The National Aviary is leading efforts in the protection of African penguins.
A hundred years ago, there were an estimated 1.5-million African Penguins – now only 10 percent of that population remains. In September, the penguins, which breed in Namibia and in South Africa were placed on the endangered species list.
Steven Sarro, Director of animal programs at The National Aviary says there are several causes for the decrease in their population – such as the increase of commercial fisheries, current changes due to climate change and habitat destruction and modification – like oil spills.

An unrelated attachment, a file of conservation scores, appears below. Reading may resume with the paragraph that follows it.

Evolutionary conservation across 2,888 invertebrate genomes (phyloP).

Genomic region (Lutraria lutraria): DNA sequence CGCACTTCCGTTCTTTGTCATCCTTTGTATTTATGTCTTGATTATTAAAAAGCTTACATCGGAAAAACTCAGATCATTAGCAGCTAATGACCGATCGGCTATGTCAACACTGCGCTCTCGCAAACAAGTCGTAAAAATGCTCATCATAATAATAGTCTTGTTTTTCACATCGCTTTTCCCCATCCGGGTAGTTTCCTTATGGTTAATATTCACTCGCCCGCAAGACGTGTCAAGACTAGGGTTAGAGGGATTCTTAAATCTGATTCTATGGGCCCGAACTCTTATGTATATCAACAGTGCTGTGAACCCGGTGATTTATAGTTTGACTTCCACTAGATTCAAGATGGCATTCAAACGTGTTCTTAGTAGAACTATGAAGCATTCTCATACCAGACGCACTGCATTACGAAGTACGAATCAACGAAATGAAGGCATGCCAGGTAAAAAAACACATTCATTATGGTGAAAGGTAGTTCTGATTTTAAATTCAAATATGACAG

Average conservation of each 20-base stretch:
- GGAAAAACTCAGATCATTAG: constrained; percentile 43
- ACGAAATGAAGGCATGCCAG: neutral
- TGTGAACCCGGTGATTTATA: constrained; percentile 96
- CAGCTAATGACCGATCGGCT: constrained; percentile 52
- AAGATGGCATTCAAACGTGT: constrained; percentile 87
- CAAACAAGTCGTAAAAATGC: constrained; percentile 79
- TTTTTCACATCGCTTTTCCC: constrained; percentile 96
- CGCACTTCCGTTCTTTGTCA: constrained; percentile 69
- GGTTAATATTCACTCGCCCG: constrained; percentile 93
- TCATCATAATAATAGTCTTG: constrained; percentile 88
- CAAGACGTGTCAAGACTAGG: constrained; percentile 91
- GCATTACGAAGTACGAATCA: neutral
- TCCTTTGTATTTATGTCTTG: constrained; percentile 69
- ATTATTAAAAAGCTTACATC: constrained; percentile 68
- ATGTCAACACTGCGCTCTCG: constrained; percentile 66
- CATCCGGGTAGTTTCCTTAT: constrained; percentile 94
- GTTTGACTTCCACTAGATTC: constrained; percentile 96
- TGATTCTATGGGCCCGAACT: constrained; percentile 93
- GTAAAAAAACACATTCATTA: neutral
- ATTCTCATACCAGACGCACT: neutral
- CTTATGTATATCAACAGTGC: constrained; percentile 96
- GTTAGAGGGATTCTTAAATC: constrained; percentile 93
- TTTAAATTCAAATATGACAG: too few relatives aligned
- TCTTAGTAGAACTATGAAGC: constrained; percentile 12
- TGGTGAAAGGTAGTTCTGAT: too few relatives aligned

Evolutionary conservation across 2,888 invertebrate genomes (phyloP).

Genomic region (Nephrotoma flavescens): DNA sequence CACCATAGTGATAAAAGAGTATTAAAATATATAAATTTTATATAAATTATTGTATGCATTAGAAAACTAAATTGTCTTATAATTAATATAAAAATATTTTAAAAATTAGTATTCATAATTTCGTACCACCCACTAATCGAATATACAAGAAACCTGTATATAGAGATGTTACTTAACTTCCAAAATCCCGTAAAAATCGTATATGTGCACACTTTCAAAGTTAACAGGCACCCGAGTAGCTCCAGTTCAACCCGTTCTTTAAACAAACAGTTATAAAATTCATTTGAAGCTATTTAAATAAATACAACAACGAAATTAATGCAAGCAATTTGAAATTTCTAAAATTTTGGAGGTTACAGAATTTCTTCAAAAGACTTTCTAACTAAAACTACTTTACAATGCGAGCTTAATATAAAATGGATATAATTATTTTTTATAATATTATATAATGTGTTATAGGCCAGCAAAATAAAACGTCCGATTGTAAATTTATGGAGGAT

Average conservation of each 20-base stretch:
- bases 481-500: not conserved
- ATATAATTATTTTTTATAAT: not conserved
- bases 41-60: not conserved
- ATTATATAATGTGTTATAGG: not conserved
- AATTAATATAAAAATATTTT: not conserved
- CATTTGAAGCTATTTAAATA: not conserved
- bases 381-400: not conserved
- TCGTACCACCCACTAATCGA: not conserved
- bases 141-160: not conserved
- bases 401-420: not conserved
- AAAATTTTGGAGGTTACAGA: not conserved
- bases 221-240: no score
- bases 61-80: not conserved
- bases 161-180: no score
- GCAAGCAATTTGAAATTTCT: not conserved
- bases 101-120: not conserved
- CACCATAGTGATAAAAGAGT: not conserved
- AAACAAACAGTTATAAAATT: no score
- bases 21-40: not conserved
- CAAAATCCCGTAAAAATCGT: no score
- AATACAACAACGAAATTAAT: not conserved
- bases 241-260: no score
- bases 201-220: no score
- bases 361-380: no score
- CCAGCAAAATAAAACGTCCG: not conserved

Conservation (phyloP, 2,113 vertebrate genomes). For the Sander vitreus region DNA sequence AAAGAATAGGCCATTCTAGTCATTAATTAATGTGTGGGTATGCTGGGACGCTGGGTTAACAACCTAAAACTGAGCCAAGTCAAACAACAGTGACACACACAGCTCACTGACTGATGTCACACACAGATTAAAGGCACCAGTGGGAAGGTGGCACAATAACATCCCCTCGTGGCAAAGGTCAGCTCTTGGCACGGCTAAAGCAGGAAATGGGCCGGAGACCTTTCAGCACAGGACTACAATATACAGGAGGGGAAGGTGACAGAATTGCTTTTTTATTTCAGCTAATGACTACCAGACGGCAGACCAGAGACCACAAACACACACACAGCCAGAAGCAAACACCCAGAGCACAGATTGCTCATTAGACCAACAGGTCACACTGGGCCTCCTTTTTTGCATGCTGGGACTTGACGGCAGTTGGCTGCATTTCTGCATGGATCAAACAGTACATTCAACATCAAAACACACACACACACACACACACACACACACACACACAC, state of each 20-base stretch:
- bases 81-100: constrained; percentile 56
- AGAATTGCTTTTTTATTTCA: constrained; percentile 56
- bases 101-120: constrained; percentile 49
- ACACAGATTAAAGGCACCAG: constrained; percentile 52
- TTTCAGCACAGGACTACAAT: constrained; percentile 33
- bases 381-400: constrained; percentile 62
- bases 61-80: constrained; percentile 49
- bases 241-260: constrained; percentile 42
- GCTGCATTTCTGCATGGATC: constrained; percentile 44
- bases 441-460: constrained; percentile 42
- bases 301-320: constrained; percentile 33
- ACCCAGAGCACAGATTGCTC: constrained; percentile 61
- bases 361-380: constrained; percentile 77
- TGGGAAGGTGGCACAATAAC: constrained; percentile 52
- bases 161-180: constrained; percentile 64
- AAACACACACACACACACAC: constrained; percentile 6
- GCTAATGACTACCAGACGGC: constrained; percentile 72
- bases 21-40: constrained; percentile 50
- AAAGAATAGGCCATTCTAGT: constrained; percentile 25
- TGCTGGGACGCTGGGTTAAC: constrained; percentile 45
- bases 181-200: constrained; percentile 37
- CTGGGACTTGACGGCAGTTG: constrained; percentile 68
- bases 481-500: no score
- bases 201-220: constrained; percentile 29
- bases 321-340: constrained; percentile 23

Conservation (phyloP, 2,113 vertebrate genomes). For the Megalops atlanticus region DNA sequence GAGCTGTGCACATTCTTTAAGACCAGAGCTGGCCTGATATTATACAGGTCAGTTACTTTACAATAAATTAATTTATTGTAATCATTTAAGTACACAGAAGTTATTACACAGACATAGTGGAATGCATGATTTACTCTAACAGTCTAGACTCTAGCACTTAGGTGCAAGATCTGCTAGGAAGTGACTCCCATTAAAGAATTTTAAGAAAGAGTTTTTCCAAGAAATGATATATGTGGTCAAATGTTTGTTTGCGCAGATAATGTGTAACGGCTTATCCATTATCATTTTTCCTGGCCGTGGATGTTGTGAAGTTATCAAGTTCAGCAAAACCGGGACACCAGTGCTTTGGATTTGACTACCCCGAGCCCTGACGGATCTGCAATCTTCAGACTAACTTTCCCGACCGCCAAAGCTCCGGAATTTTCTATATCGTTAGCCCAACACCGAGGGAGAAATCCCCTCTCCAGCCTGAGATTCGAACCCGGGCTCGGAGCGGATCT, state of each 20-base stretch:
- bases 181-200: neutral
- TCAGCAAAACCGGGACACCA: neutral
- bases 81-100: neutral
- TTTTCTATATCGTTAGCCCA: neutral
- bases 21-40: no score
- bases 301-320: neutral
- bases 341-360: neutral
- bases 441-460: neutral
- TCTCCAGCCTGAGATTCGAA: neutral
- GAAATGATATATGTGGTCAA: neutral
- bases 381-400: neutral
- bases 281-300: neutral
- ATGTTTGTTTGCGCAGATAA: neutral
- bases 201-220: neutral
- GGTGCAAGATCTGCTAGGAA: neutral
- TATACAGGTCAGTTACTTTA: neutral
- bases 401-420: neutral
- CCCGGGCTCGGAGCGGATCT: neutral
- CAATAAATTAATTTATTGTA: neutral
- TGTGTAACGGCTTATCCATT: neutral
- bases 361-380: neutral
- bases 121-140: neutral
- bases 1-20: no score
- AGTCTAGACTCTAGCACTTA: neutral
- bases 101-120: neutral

"When an animal becomes endangered, you’re taking a member of the web of life out of the equation. It’s sort of like the butterfly effect, if you remove one piece of the puzzle that impacts other pieces of the puzzle in that eco-system, he said.“
On Tuesday, the aviary announced that it received accreditation from the Association of Zoos and Aquariums. They are now part of the Association’s Species Survival Plan, a breeding program that aims to preserve genetically diverse populations of endangered and threatened species.
The Aviary hopes to see the birth of its first African penguin chick within the next year.